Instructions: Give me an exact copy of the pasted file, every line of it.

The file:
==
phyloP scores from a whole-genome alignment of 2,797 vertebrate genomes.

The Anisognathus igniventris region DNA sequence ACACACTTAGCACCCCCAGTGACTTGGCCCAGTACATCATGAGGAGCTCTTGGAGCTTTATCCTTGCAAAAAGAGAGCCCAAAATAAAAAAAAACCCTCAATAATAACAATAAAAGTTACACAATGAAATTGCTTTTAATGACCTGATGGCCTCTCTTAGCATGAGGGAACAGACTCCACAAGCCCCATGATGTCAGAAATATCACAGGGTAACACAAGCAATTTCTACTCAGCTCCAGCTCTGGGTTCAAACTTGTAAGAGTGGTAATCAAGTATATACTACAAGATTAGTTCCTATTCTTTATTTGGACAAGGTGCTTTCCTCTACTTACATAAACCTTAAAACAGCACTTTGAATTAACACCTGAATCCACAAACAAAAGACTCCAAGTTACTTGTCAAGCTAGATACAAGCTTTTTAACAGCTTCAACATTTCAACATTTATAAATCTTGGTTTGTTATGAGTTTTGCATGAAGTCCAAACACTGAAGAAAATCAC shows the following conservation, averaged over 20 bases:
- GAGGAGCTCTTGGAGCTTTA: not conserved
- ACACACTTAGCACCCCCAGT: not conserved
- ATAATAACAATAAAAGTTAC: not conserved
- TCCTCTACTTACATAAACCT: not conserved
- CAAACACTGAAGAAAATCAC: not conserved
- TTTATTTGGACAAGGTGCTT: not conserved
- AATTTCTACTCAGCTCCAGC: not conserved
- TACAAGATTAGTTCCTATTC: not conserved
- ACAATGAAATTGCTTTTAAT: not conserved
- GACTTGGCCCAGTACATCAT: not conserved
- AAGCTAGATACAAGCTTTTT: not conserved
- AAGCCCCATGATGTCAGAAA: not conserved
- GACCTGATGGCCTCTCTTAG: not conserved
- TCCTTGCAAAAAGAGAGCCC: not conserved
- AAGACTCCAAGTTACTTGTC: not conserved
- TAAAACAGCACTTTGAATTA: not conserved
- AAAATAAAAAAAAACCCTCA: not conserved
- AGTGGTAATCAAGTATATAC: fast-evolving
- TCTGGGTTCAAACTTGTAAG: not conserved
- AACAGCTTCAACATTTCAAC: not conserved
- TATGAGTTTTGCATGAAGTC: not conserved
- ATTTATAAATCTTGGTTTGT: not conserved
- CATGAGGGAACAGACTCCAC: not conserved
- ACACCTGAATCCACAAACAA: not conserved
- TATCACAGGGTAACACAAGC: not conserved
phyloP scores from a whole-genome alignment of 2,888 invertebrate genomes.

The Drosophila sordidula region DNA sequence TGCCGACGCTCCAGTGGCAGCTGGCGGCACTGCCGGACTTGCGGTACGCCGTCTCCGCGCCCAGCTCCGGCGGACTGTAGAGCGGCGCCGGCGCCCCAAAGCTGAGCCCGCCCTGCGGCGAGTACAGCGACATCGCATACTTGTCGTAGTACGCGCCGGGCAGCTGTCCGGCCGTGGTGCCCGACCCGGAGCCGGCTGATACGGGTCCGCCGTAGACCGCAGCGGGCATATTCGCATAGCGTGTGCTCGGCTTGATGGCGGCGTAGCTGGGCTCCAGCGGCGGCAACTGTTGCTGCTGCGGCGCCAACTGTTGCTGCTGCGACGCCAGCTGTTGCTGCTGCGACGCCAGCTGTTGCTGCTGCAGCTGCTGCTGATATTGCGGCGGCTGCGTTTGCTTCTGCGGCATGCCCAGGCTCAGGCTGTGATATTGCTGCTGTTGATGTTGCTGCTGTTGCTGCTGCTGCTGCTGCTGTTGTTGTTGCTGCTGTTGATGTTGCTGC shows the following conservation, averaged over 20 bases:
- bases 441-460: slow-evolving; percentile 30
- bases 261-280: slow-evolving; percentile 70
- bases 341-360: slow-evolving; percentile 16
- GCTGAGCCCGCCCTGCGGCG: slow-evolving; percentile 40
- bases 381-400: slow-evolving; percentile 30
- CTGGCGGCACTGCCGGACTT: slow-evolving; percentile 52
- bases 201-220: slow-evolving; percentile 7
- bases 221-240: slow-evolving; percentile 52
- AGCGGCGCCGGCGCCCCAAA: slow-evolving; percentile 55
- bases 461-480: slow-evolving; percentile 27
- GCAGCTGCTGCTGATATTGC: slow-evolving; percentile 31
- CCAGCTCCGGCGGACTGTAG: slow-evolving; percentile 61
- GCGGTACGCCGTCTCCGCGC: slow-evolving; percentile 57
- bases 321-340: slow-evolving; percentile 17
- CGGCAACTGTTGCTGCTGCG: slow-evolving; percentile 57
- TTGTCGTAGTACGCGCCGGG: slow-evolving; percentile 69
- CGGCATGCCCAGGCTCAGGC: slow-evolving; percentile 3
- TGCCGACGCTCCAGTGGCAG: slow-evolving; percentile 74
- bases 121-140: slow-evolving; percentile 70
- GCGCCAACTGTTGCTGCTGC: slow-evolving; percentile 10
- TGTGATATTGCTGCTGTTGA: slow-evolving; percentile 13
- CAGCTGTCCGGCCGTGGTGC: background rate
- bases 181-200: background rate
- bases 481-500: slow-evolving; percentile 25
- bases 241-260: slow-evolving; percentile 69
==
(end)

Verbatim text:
phyloP scores from a whole-genome alignment of 2,797 vertebrate genomes.

The Anisognathus igniventris region DNA sequence ACACACTTAGCACCCCCAGTGACTTGGCCCAGTACATCATGAGGAGCTCTTGGAGCTTTATCCTTGCAAAAAGAGAGCCCAAAATAAAAAAAAACCCTCAATAATAACAATAAAAGTTACACAATGAAATTGCTTTTAATGACCTGATGGCCTCTCTTAGCATGAGGGAACAGACTCCACAAGCCCCATGATGTCAGAAATATCACAGGGTAACACAAGCAATTTCTACTCAGCTCCAGCTCTGGGTTCAAACTTGTAAGAGTGGTAATCAAGTATATACTACAAGATTAGTTCCTATTCTTTATTTGGACAAGGTGCTTTCCTCTACTTACATAAACCTTAAAACAGCACTTTGAATTAACACCTGAATCCACAAACAAAAGACTCCAAGTTACTTGTCAAGCTAGATACAAGCTTTTTAACAGCTTCAACATTTCAACATTTATAAATCTTGGTTTGTTATGAGTTTTGCATGAAGTCCAAACACTGAAGAAAATCAC shows the following conservation, averaged over 20 bases:
- GAGGAGCTCTTGGAGCTTTA: not conserved
- ACACACTTAGCACCCCCAGT: not conserved
- ATAATAACAATAAAAGTTAC: not conserved
- TCCTCTACTTACATAAACCT: not conserved
- CAAACACTGAAGAAAATCAC: not conserved
- TTTATTTGGACAAGGTGCTT: not conserved
- AATTTCTACTCAGCTCCAGC: not conserved
- TACAAGATTAGTTCCTATTC: not conserved
- ACAATGAAATTGCTTTTAAT: not conserved
- GACTTGGCCCAGTACATCAT: not conserved
- AAGCTAGATACAAGCTTTTT: not conserved
- AAGCCCCATGATGTCAGAAA: not conserved
- GACCTGATGGCCTCTCTTAG: not conserved
- TCCTTGCAAAAAGAGAGCCC: not conserved
- AAGACTCCAAGTTACTTGTC: not conserved
- TAAAACAGCACTTTGAATTA: not conserved
- AAAATAAAAAAAAACCCTCA: not conserved
- AGTGGTAATCAAGTATATAC: fast-evolving
- TCTGGGTTCAAACTTGTAAG: not conserved
- AACAGCTTCAACATTTCAAC: not conserved
- TATGAGTTTTGCATGAAGTC: not conserved
- ATTTATAAATCTTGGTTTGT: not conserved
- CATGAGGGAACAGACTCCAC: not conserved
- ACACCTGAATCCACAAACAA: not conserved
- TATCACAGGGTAACACAAGC: not conserved
phyloP scores from a whole-genome alignment of 2,888 invertebrate genomes.

The Drosophila sordidula region DNA sequence TGCCGACGCTCCAGTGGCAGCTGGCGGCACTGCCGGACTTGCGGTACGCCGTCTCCGCGCCCAGCTCCGGCGGACTGTAGAGCGGCGCCGGCGCCCCAAAGCTGAGCCCGCCCTGCGGCGAGTACAGCGACATCGCATACTTGTCGTAGTACGCGCCGGGCAGCTGTCCGGCCGTGGTGCCCGACCCGGAGCCGGCTGATACGGGTCCGCCGTAGACCGCAGCGGGCATATTCGCATAGCGTGTGCTCGGCTTGATGGCGGCGTAGCTGGGCTCCAGCGGCGGCAACTGTTGCTGCTGCGGCGCCAACTGTTGCTGCTGCGACGCCAGCTGTTGCTGCTGCGACGCCAGCTGTTGCTGCTGCAGCTGCTGCTGATATTGCGGCGGCTGCGTTTGCTTCTGCGGCATGCCCAGGCTCAGGCTGTGATATTGCTGCTGTTGATGTTGCTGCTGTTGCTGCTGCTGCTGCTGCTGTTGTTGTTGCTGCTGTTGATGTTGCTGC shows the following conservation, averaged over 20 bases:
- bases 441-460: slow-evolving; percentile 30
- bases 261-280: slow-evolving; percentile 70
- bases 341-360: slow-evolving; percentile 16
- GCTGAGCCCGCCCTGCGGCG: slow-evolving; percentile 40
- bases 381-400: slow-evolving; percentile 30
- CTGGCGGCACTGCCGGACTT: slow-evolving; percentile 52
- bases 201-220: slow-evolving; percentile 7
- bases 221-240: slow-evolving; percentile 52
- AGCGGCGCCGGCGCCCCAAA: slow-evolving; percentile 55
- bases 461-480: slow-evolving; percentile 27
- GCAGCTGCTGCTGATATTGC: slow-evolving; percentile 31
- CCAGCTCCGGCGGACTGTAG: slow-evolving; percentile 61
- GCGGTACGCCGTCTCCGCGC: slow-evolving; percentile 57
- bases 321-340: slow-evolving; percentile 17
- CGGCAACTGTTGCTGCTGCG: slow-evolving; percentile 57
- TTGTCGTAGTACGCGCCGGG: slow-evolving; percentile 69
- CGGCATGCCCAGGCTCAGGC: slow-evolving; percentile 3
- TGCCGACGCTCCAGTGGCAG: slow-evolving; percentile 74
- bases 121-140: slow-evolving; percentile 70
- GCGCCAACTGTTGCTGCTGC: slow-evolving; percentile 10
- TGTGATATTGCTGCTGTTGA: slow-evolving; percentile 13
- CAGCTGTCCGGCCGTGGTGC: background rate
- bases 181-200: background rate
- bases 481-500: slow-evolving; percentile 25
- bases 241-260: slow-evolving; percentile 69